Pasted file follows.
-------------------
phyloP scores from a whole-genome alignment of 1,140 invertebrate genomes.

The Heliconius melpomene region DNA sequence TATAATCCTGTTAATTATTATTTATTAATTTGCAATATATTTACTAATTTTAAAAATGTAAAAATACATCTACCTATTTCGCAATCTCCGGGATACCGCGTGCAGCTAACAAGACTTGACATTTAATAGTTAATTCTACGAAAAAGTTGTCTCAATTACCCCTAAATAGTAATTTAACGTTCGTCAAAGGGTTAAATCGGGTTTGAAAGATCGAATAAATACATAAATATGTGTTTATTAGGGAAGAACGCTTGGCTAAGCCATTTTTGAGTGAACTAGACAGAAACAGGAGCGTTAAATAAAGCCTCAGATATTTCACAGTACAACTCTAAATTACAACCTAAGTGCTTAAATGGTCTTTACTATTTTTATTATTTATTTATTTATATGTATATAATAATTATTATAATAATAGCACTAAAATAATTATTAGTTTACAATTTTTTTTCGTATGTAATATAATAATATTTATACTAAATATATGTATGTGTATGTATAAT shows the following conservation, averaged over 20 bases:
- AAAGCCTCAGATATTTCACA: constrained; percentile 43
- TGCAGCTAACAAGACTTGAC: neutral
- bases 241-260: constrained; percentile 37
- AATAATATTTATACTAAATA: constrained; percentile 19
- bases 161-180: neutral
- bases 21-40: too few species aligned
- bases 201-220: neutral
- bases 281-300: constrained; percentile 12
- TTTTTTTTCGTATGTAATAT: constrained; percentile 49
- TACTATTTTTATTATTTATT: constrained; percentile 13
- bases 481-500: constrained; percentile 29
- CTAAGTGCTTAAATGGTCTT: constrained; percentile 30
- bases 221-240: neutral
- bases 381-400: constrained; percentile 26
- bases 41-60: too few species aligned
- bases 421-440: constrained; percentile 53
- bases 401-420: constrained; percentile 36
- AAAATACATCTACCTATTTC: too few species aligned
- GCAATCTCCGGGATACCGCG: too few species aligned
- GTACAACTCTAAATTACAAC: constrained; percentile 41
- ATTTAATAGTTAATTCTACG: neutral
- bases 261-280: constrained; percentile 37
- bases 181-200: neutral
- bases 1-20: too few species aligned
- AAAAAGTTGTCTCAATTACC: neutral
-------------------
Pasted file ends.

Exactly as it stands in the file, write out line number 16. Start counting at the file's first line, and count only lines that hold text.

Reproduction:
- bases 381-400: constrained; percentile 26